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Work begins on 'really important' project to improve I-80, I-215 east belt

(Kristin Murphy, Deseret News)


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Estimated read time: 2-3 minutes

SALT LAKE CITY — With about 100,000 daily drivers, the I-80 and I-215 east belt near Parleys Canyon and the Wasatch Mountains are two of the key traffic arteries in and out of Salt Lake City.

It's also the site of one of the bigger construction projects among the 180 or so currently underway in Utah.

Tuesday evening marks the beginning of a large-scale reconstruction project to keep the important freeway running, but state transportation officials said that also means drivers should use caution and prepare for lane shifts, work zones and uneven pavement in portions of I-80 and I-215 at times for the foreseeable future.

All of the construction is a part of Utah Department of Transportation's I-80 and I-215 Renewed project, which will ultimately repair the pavement between 1300 East to 2300 East and I-215 from 3300 South and 4500 South; add a new eastbound I-80 lane between 1300 East and 2300 East; reconstruct bridges at 1300 East, 1700 East and 2000 East and widen a bridge at 2300 East.

UDOT spokesperson John Gleason called it a "really important" project. Transportation officials believe it will help reduce travel delays and also improve the condition of the freeways in a way that hasn't really been done since it was first constructed in the 1960s.

"We've done a lot of patchwork over the years, but this is really going to rebuild the freeway out here, replacing the pavement with brand new concrete," Gleason said.

Some of the many drivers who use the freeways will see changes tied to the project this week. Starting at 9 p.m. Tuesday, eastbound and westbound lanes of I-80 will shift to the freeway's outside lanes between 1300 East and 2300 East as crews work to repair the center part of the freeway. Given the construction work and also objects like drainage grates and uneven pavement, UDOT officials say it's important that all motorists follow the posted speed limit in the construction zone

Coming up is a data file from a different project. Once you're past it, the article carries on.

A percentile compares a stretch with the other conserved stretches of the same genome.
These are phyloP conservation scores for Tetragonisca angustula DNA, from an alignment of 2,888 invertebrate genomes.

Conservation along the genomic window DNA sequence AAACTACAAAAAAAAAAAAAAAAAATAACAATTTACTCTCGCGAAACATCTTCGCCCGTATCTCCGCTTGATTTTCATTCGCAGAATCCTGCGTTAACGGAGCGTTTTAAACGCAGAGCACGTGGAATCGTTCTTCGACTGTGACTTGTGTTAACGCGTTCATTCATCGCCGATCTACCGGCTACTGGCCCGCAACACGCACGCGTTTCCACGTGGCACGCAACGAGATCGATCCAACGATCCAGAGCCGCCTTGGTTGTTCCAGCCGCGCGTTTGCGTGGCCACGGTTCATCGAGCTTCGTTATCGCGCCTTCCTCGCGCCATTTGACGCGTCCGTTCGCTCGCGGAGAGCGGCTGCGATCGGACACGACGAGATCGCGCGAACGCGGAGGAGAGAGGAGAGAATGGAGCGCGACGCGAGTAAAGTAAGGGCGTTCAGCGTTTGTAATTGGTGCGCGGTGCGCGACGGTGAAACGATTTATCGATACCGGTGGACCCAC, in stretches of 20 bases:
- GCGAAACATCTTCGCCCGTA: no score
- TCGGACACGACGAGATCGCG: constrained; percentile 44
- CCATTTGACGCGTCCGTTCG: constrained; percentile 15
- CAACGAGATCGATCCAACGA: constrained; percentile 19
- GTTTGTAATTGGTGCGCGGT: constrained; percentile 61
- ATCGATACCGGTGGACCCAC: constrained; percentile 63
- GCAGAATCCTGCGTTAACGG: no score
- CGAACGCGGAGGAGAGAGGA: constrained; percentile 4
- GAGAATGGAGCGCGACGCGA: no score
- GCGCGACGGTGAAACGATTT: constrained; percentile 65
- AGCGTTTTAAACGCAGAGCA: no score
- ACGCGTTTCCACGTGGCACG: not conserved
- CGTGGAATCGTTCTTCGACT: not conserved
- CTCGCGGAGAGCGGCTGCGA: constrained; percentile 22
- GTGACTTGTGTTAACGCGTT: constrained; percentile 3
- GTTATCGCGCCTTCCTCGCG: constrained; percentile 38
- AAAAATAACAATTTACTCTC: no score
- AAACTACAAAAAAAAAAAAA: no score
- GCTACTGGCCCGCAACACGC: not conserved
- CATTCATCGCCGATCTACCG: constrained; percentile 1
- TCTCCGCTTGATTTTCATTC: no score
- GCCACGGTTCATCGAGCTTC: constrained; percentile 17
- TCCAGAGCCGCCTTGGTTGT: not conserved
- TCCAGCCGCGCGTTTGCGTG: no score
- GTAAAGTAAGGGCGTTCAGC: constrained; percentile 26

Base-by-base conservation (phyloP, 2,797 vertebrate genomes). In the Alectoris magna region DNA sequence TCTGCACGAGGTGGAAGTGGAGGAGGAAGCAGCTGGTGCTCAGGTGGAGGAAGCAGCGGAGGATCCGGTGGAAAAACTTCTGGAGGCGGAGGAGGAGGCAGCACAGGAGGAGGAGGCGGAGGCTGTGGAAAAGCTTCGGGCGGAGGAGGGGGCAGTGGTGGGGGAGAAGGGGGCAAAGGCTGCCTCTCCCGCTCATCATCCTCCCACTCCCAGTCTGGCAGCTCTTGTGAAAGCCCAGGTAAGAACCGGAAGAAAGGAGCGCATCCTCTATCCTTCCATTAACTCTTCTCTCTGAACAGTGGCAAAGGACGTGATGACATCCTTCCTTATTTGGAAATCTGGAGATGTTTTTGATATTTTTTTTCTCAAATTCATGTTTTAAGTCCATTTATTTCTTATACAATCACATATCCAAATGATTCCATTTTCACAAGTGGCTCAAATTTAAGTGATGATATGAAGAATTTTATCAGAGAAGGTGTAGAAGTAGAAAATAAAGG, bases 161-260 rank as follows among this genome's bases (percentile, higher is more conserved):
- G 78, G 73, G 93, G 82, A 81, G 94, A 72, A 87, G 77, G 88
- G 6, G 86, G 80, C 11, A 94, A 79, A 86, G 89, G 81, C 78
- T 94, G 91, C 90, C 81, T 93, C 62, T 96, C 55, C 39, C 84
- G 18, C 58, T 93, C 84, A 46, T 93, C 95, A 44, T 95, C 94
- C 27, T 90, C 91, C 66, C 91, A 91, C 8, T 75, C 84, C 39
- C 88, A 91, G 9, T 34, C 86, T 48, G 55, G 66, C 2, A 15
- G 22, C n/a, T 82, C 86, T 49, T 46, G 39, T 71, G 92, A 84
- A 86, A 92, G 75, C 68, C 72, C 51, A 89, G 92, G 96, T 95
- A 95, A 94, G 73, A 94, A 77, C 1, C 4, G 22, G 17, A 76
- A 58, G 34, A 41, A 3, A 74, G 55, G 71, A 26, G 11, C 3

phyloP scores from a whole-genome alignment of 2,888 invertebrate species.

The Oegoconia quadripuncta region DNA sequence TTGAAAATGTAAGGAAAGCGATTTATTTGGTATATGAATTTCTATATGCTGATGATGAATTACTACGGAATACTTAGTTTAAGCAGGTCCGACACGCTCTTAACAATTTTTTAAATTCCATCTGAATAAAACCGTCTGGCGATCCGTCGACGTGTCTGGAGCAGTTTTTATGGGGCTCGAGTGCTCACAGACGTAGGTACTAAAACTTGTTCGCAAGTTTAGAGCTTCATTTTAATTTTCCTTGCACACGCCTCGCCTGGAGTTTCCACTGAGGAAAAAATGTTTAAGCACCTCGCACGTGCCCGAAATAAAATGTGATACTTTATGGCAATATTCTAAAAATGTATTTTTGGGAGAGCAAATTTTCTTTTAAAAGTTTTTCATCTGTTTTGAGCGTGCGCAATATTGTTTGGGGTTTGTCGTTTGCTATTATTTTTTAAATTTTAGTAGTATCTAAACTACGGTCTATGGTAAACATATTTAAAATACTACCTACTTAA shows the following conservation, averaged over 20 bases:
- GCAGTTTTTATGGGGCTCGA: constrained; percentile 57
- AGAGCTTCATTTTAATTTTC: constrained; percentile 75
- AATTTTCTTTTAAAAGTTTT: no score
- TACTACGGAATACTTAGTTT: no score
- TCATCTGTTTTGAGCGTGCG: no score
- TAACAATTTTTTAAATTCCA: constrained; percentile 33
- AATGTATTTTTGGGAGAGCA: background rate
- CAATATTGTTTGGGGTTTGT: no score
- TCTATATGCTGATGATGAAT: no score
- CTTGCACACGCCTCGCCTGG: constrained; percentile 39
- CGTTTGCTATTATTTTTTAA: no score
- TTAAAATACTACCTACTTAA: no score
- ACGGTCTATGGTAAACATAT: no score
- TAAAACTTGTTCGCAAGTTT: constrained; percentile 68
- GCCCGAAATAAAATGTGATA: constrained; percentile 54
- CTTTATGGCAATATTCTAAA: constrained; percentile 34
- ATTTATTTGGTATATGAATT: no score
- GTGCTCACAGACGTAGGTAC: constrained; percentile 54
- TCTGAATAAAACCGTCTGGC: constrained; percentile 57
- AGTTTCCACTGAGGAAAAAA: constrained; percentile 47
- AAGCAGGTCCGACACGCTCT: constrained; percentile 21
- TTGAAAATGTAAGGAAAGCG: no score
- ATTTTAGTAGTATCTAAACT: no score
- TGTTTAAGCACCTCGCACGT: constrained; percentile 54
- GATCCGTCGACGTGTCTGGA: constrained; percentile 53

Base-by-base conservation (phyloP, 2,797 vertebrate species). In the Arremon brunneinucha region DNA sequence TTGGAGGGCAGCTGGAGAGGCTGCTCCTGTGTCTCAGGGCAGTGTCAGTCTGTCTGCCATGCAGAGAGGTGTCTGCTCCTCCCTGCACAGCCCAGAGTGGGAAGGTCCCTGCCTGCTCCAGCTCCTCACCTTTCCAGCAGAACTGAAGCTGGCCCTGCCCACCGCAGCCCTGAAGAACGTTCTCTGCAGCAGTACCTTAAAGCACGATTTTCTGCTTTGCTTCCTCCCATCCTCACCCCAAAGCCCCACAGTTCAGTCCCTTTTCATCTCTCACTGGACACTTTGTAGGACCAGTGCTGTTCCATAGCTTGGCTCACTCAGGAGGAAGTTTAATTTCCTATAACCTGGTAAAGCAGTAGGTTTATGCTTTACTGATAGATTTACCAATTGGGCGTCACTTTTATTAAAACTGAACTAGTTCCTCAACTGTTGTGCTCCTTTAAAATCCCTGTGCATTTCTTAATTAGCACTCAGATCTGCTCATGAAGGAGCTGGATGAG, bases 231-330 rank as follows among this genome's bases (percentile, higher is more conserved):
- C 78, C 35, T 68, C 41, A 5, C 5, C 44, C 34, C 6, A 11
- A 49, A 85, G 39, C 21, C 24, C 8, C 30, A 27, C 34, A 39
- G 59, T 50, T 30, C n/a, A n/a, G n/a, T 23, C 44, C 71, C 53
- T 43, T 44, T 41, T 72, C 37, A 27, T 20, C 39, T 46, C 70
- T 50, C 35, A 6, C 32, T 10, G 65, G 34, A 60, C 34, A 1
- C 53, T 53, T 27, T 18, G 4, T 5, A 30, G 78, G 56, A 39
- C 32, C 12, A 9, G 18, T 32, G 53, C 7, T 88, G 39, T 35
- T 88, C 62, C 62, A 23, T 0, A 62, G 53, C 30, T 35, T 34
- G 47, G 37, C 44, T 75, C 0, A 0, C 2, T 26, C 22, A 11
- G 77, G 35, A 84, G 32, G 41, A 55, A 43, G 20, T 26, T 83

A truck crosses the 1300 East bridge over I-80, in Salt Lake City on Tuesday, June 1, 2021. Beginning Tuesday night, the Utah Department of Transportation will being a project to add a new eastbound lane on the freeway between 1300 East and 2300 East. Additional improvements will include demolition and reconstruction of the bridges over I-80 at 1300 East and 1700 East; demolition and reconstruction of the I-80 bridge over 2000 East. UDOT will also repave I-180 in both directions between 1300 East and 2300 East,  as well as I-215 east between 3300 South and 4500 South. Construction will continue through 2022.
A truck crosses the 1300 East bridge over I-80, in Salt Lake City on Tuesday, June 1, 2021. Beginning Tuesday night, the Utah Department of Transportation will being a project to add a new eastbound lane on the freeway between 1300 East and 2300 East. Additional improvements will include demolition and reconstruction of the bridges over I-80 at 1300 East and 1700 East; demolition and reconstruction of the I-80 bridge over 2000 East. UDOT will also repave I-180 in both directions between 1300 East and 2300 East,  as well as I-215 east between 3300 South and 4500 South. Construction will continue through 2022. (Photo: Kristin Murphy, Deseret News)

Gleason said construction will be conducted nights and weekends but not during peak weekday morning and evening commute times. That means all lanes of the freeways will be open during those peak commute times, but similar lane shifts and configurations are expected at times during nights and weekends over the course of the next year.

UDOT also plans to use an accelerated bridge construction practice to speed up the project's timeline, according to Gleason. That means crews will work on new bridges alongside existing bridges in the area.

"Then when it's time to demolish the old bridges, we do that in a weekend and slide the new ones into place," he explained.

UDOT officials say the project is currently slated to be completed by the end of 2022; however, timelines and construction dates could change depending on weather.

Contributing: Morgan Wolfe, KSL TV

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